The Way It Should Have Been

The story of one great fish, and a thousand adequate casts.

[article by John Gierach • paintings by Bob White]

A LATE SEPTEMBER MORNING ON THE NORTH FORK OF THE FLAMBEAU RIVER in Wisconsin: cool, drizzly, and windless with a low, pewter-colored sky. You couldn’t ask for better fishing weather. At the put-in, I was feeling the expansiveness that comes when things look promising until our guide, Luke Swanson, asked me the loaded question, “So how big a fly can you throw?” I knew that fall muskies like big flies—the bigger, the better—and that the wrong answer could get me a sissy fly that would be easier to cast all day, but less effective. So I said something like, “I can throw whatever you got, kid.”

Luke opened a custom-made fly box the size of a suitcase, in which large flies hung vertically like coats in a closet. He selected one that was heavily dressed with bucktail and saddle hackles and about a foot long. After clipping it to the wire leader on a 12-weight fly rod, Luke handed it over with a blank look, calling my bluff.

These fish are notoriously difficult to hook, and raising the rod tip to set in the usual way is useless.

This was my second trip here in two years, and I was convinced that I’d learned a few things about fly fishing for muskies—nothing that would revolutionize the sport, but maybe enough of the fundamentals to save me from making the same mistakes all over again.

For instance, if I hadn’t exactly mastered casting these big flies, I was at least getting what I thought of as passable distance and accuracy, having developed the muscle memory for how a good cast should feel. Specifically, it should feel as awkward but satisfying as lobbing a dead sucker with a nine-foot slingshot. The breakthrough came when I got over thinking that muskie on a fly was ever going to be pretty.

Setting hard enough on a strike would remain to be seen. These fish are notoriously difficult to hook, and raising the rod tip to set in the usual way is useless. Even the stiffest rod has too much flex to impart a yank vicious enough to sink the hook point, so you have to strip-set as hard as you can with the rod pointed straight at the fish. One sharp, solid pull is good, two or three is better; whatever you have the time and the nerves for. Only then can you lean hard into the stiff spring of the rod to control an angry fish that could be as long as 50 inches. Every guide has his own way of imparting the importance of this to sports who are new to muskies. The morning before, I’d overheard one of them telling a client, “If you break a rod on a fish today, I’ll be proud of you.”

Autumn Reflected by Bob White

You also want to keep the fish close, play it hard, and land it quickly. Long runs are pretty, but they only give the fish more room to get you in a snag, and they also take time, during which it could throw the hook. I’d heard that same guide say, “If you hook one, don’t give it any line at all.” In my limited experience, I doubted that was strictly possible, but I understood the strategy. If you tell someone not to give the fish any line, he at least won’t give it much. And there was something revealing in that if. If you hook one; not when.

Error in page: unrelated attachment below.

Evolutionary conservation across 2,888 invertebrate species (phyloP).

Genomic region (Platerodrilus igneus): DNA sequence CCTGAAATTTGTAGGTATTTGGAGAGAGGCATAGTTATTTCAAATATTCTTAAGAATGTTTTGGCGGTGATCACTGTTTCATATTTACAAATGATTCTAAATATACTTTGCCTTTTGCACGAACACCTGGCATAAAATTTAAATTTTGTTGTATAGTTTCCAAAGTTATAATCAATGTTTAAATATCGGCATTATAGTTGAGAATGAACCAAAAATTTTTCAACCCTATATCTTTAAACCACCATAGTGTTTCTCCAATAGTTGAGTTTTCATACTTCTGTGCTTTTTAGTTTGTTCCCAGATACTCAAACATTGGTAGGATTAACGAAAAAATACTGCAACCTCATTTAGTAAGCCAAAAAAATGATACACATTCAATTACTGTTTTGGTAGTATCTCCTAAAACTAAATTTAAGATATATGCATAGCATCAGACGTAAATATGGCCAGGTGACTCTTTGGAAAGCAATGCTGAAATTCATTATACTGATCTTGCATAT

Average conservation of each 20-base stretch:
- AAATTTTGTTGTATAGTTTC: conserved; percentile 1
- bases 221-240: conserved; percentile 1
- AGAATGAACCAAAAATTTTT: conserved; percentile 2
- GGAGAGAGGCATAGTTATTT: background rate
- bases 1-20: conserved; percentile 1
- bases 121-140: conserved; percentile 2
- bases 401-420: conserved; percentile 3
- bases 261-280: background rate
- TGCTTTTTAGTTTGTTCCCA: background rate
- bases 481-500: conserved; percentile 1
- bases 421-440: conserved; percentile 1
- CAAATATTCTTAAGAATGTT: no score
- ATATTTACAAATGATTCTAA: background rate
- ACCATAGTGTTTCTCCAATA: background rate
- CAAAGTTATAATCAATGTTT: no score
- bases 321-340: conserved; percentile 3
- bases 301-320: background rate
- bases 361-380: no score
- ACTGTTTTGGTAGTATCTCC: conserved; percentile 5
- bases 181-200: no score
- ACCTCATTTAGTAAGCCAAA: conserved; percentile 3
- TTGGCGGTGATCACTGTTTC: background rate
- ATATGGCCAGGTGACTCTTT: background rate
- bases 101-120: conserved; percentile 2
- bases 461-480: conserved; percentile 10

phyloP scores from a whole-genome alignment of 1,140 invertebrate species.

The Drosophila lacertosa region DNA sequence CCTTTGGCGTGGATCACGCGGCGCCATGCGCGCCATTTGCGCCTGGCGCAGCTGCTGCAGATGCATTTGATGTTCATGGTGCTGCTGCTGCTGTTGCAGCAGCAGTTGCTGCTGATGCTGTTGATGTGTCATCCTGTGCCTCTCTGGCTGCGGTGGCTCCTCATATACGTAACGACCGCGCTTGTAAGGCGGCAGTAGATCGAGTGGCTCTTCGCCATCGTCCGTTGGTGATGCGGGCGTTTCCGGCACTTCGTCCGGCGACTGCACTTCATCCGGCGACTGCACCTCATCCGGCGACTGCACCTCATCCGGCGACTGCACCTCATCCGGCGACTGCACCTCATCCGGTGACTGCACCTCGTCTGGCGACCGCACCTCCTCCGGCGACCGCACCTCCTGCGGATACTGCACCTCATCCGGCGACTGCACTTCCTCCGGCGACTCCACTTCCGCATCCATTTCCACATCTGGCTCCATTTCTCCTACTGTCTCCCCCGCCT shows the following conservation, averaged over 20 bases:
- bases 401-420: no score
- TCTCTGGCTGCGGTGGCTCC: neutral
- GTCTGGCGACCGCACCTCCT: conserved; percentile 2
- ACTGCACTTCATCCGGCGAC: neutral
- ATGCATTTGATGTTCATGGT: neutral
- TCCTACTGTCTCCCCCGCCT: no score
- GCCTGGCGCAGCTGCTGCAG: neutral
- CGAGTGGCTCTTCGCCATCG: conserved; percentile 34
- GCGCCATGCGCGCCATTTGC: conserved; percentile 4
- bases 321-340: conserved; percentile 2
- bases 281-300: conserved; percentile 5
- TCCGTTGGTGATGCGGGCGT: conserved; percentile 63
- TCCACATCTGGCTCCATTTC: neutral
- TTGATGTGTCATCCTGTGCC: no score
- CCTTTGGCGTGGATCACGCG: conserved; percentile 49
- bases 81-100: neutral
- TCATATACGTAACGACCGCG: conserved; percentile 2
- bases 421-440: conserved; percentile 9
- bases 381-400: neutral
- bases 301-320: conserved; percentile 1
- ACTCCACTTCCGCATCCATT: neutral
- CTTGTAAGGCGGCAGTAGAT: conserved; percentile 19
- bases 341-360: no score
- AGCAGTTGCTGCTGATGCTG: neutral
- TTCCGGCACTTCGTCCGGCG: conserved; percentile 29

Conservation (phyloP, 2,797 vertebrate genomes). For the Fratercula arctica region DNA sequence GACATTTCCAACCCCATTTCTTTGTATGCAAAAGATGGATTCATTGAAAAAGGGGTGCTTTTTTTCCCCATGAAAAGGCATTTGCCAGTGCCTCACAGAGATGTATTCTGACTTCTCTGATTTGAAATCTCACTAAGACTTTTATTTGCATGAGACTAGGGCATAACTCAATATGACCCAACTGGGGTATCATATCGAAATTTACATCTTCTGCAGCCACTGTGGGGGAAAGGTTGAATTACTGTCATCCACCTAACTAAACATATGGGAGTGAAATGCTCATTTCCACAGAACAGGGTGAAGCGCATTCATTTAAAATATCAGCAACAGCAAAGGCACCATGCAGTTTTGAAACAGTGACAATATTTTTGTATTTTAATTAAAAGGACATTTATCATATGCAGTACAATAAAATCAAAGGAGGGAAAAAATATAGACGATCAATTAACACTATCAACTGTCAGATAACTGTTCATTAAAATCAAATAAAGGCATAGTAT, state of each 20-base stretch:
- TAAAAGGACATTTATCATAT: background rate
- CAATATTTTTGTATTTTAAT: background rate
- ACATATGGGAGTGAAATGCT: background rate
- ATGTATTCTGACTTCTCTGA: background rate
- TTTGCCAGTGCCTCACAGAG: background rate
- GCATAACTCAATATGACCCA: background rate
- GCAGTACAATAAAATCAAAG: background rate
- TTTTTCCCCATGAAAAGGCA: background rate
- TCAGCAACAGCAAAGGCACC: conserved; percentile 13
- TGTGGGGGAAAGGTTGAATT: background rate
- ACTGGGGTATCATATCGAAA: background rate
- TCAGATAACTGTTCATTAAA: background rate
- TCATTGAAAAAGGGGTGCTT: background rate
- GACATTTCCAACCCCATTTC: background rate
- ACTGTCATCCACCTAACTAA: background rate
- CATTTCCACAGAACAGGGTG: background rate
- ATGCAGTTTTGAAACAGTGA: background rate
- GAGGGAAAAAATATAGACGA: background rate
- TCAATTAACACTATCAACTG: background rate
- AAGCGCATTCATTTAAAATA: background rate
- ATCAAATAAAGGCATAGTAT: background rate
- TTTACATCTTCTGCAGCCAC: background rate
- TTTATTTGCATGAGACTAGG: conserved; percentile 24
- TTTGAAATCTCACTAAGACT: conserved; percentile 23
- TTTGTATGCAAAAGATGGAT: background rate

The year before, I’d done everything right once and remembered how good it felt. I’d also done it wrong once and learned that even if you weren’t entirely skunked, it’s still possible to fly home from a muskie trip feeling the sting of a failed seduction. Naturally, the time I did it wrong was on the biggest muskie, and these fish are so moody and elusive that you can cast for hours, days, or even weeks without seeing one. Any encounter at all is newsworthy, so not only is a blown strike a tragedy, but everyone in camp will hear about it besides.

My artist friend Bob White talked me into this the first time, but it didn’t take a lot of talking. There’s a kind of fatal attraction to fishing that demands infinite patience and grace under pressure. You know you’ll be inept at first, and you hope to learn the ropes before you lose heart. Then, on the flight home, you sift through the wreckage of that big missed fish, not wondering what you did wrong because you know what you did wrong, but pondering why it happened when you knew better. You won’t make the call for months yet, but this is the precise moment when the return trip begins.

Muskie fishing has been a big deal in northern Wisconsin for as long as people have been fishing there, including the people of the Ojibway Nation. (The fish’s proper name, muskellunge, is said to be an Anglo mispronunciation of an Ojibway phrase.) If you look through the world records, you’ll see a long list of Wisconsin locations with token appearances from other places, such as Minnesota and Ontario, scattered here and there. And although nearby Hayward isn’t the only town in the state that bills itself as the Musky Capital of the World, it’s the only one with a four-story statue of a muskie that you catch disconcerting glimpses of from a distance.